Earlier this year, Unilever Ventures took a stake in a small London-based microbiome start-up called Gallinee: a sign that investments in microbiome start-ups are rising, helping create a market for probiotic supplements and products that eliminate the need for soap. These hope to prevent allergies, acne, depression, obesity, autism, and cancer.
The “microbiome” group includes fungi, viruses, and bacteria, some of which help produce vitamins, hormones, and other chemicals vital to our immune system, metabolism, and mood.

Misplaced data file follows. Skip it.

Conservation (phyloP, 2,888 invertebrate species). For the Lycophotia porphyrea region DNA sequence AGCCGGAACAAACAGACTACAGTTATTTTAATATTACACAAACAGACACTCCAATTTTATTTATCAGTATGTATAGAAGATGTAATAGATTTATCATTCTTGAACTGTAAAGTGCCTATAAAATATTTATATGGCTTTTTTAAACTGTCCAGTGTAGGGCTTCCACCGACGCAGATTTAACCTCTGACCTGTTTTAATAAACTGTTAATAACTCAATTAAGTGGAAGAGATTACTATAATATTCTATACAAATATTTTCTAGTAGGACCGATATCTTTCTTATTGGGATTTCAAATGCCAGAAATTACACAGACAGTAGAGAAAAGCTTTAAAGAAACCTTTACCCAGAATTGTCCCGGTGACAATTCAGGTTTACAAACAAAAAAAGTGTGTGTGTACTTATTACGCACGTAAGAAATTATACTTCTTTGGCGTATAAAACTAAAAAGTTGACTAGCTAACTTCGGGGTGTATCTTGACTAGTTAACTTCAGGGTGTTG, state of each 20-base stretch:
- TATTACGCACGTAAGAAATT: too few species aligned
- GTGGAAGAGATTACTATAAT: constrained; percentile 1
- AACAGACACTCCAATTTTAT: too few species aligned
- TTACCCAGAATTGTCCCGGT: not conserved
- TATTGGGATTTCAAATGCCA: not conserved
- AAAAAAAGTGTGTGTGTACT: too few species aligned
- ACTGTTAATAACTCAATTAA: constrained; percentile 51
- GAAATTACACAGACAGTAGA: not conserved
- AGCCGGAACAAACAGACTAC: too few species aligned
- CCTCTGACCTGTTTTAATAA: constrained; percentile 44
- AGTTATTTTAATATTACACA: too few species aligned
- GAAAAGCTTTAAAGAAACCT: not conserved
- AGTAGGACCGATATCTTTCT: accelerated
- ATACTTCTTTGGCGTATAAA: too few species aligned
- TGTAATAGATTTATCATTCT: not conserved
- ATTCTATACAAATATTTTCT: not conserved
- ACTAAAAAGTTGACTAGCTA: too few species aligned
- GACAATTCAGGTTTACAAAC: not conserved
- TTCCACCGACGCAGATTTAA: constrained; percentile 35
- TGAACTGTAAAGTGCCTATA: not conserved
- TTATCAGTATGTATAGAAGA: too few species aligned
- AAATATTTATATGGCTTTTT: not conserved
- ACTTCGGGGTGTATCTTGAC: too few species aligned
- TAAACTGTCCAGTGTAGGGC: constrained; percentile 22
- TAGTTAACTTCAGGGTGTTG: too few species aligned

AOBiome, a biotech company, secured a $30 million investment in 2017, and has attracted the attention of companies such as Unilever and Clorox, known for bacteria-killing products. The ammonia-oxidizing bacteria known as AOB is becoming increasingly popular in skin products.
The research into the human microbiome has found that some bacteria are vital to a healthy mind and body.
The overuse of disinfectants and lack of contact with environmental microbes that are carried by wildlife have altered the microbiomes that we carry. Furthermore, the rise in cesarean births does not immerse babies invaluable bacteria found in the birth canal.
These findings have encouraged a number of startups that promote sales of vital bacteria to prevent people from “cleaning themselves sick”.